Before talking further, she handed me a wrapped bottle of wine, a gift-wrapped little box, and a piece of jewelry she had made from Czech and Japanese seed and other beads. It was strikingly beautiful. What hidden talents this sophisticated lady possesses. “Open up the box,” she urged. It contained a beautiful long silver chain containing several turquoise stones, my birthstone. Strangely enough, I had never owned any turquoise jewelry.
We then settled down with cups of tea while I plied her with questions. “When I last saw you the day before you left for NYC, you said you just needed to get away and talk with NY friends, then maybe spend time with him in Florida because you had only known him about a month.” She interrupted me excitedly saying, “And that told me he was just a ‘dufus’, no one I could possibly tolerate no matter how rich he might be. And that was even doubtful. I also realized that I am a big city gal and not a midwestern, no matter how nice it is. I’m also not being preoccupied about my ‘Dreamer’ status. I’m perfectly capable of living a good life with good people so I’m returning temporarily to Minnetonka to join my party-loving crowd there and will figure out what to do next. What I also suddenly realized was that my circle of friends have invariably been much older than I. We have many ‘generational’ differences.” I could resonate to that since my last ten or more years I have been experiencing how my generational differences have made huge differences in relations with my daughter and other younger people.
It seems to me that Janelle has gained the insights she sought in NY and Florida. And I now am more hopeful that the partial government shutdown our President is subjecting our hapless country to, may eventually force a compromise with our new Democratic controlled House to again sponsor a bill that will combine border security measures with protections for “dreamers” like Janelle. This had been approved by both houses but rejected by Trump when proposed last year.
Democrats could compromise to win relief for undocumented immigrants. A million dreamers were brought here illegally by parents. Democrats could use a visa lottery program awards of 50,000 applicant visas yearly—because according to Wayne Nealis, a writer for the Community Voices section of MinnPost, an electronic Minneapolis daily newspaper, the present program does not have wide public support. Instead one could use those slots to gain legal status of another 50,000 parents of Dreamers each year to keep those families intact. It came close to passing in the 2013 bill for comprehensive reform and border security. A June Gallop poll showed 83% of Americans favor allowing Dreamers legal status and a route to citizenship. The MinnPost Compromise suggests if Democrats hold firm, Trump and Republicans are not likely to oppose a solution that their poll shows many of heir own voters favor. Putting the offer on the table would test whether Trump and Republicans are serious about making a deal. Then Janelle would be free to explore the world and live her dreams as I have been free to do.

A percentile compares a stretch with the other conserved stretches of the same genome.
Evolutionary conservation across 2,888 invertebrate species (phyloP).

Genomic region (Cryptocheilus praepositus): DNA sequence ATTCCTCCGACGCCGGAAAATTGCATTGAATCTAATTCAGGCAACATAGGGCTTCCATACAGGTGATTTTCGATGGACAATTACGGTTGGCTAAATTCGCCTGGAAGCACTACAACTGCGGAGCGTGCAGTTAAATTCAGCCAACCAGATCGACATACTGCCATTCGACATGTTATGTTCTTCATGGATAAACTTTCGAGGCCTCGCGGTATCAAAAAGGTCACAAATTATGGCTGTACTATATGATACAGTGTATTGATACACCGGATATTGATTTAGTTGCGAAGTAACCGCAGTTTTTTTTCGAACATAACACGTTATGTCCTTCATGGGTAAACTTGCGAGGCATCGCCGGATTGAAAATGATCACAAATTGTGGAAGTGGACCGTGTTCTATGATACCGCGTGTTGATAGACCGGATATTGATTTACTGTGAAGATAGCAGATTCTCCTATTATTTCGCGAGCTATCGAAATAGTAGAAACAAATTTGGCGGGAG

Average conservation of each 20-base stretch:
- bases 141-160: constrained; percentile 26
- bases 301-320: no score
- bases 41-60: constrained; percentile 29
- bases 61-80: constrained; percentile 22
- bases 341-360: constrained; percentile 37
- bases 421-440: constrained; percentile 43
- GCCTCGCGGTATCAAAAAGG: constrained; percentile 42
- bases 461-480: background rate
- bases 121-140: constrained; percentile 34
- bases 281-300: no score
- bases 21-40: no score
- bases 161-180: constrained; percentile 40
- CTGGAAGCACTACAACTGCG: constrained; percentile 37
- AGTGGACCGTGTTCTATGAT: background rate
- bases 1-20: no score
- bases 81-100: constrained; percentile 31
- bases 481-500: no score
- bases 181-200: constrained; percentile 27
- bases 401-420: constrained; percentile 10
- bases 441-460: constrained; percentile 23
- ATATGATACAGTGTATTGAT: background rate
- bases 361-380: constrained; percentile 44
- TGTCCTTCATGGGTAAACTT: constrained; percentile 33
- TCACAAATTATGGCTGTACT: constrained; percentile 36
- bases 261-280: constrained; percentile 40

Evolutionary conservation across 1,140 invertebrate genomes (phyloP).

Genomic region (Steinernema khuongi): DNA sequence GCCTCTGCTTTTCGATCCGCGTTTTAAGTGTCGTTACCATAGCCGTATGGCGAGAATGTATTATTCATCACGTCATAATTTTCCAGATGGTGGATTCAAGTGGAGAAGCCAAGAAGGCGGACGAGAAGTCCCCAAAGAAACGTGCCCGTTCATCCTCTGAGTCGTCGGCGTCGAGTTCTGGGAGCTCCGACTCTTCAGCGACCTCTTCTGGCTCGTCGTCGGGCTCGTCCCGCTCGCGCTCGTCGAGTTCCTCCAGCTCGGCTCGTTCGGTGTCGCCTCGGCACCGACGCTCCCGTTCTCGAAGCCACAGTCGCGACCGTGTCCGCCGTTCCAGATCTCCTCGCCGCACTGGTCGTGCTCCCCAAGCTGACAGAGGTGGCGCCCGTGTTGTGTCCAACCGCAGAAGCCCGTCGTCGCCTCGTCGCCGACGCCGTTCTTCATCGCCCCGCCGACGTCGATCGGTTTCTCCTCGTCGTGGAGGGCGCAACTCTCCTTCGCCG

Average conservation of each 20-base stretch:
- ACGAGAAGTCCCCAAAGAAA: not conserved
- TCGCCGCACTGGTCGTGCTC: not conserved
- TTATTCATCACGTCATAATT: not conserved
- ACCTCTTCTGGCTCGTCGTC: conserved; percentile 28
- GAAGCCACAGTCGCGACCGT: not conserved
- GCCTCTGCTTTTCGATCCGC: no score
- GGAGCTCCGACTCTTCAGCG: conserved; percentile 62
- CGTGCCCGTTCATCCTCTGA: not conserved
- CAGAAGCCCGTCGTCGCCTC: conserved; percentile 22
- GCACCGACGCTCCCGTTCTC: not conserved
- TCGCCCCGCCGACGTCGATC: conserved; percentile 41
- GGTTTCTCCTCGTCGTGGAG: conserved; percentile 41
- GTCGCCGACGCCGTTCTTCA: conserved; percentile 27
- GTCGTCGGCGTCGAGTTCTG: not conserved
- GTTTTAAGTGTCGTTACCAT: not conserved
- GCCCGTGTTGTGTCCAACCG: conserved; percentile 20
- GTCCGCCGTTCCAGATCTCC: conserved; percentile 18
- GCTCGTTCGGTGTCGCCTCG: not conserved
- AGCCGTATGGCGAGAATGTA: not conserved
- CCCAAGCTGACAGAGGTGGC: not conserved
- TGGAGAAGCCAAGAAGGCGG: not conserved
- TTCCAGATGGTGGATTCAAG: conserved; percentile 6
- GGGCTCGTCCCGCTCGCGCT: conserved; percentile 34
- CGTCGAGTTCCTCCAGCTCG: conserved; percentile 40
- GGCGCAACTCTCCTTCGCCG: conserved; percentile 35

There’s not enough Hallmark movies to cover the national depression created by our Lion’ King whose lies keep insisting ‘the sky is falling down’ and that only he as King knows truth.
Although a new year has begun and the Democrats are now in control of the House, the President used a nationally televised Oval Office address Tuesday to rally public support and blame Democrats for a partial government shutdown. It is now in its third week. To escalate public support for building the long promised border wall last night, he described the U.S.-Mexico border as a ‘growing humanitarian and security crisis,’ urging Congress to give him the $5.7 billion he has repeatedly demanded for the wall. He added that the federal government ‘remains shut down for one reason and one reason only: because Democrats will not fund border security.
Responding in their own televised remarks, Democratic House Speaker Nancy Pelosi and Senate Minority Leader Chuck Schumer accused Trump of misrepresenting the situation, urging him to reopen closed government departments and release paychecks for hundreds of thousands of workers.
It has appeared to many that Trump has misused the Oval Office presentation to create fear and divert attention from the turmoil in his administration. Trump had promised Mexico would pay for the wall but when that failed, he is now trying to convince Congress and the rest of us to ‘foot the bill’. Schumer reminded him that American democracy doesn’t work that way. “We don’t govern by temper tantrums,” he said. Pelosi added that the president has “chosen fear” rather than facts in making the case to us who want to start with facts.
The U.S. Chamber of Commerce urged Congress and the Trump administration to reopen the government, throwing its support behind a deal that would combine border security measures with protections for “dreamers” brought here illegally as children and those in the temporary protected status program. This had apparently been approved by both houses but rejected by Trump when proposed last year.
Letters from the National Governors Association decried the use of a government shutdown to gain leverage in unresolved policy disagreements. Richard Trumka, president of the AFL-CIO, which represents most of the 800,000 affected federal workers, said his members want the shutdown to end but do not want to see Democrats yield to Trump’s demands on the wall. They blame Trump for backing out of a deal that was there that everybody had agreed to, and it did not have to happen. House Majority Leader Steny Hoyer, told reporters that our responsibility is to do what we think is in the best interest of the American people and the effective and efficient operations of their government.” He does not believe that Trump has the authority to direct the military to construct a border wall without congressional consent, even with an emergency declaration, and could wind up abusing his powers.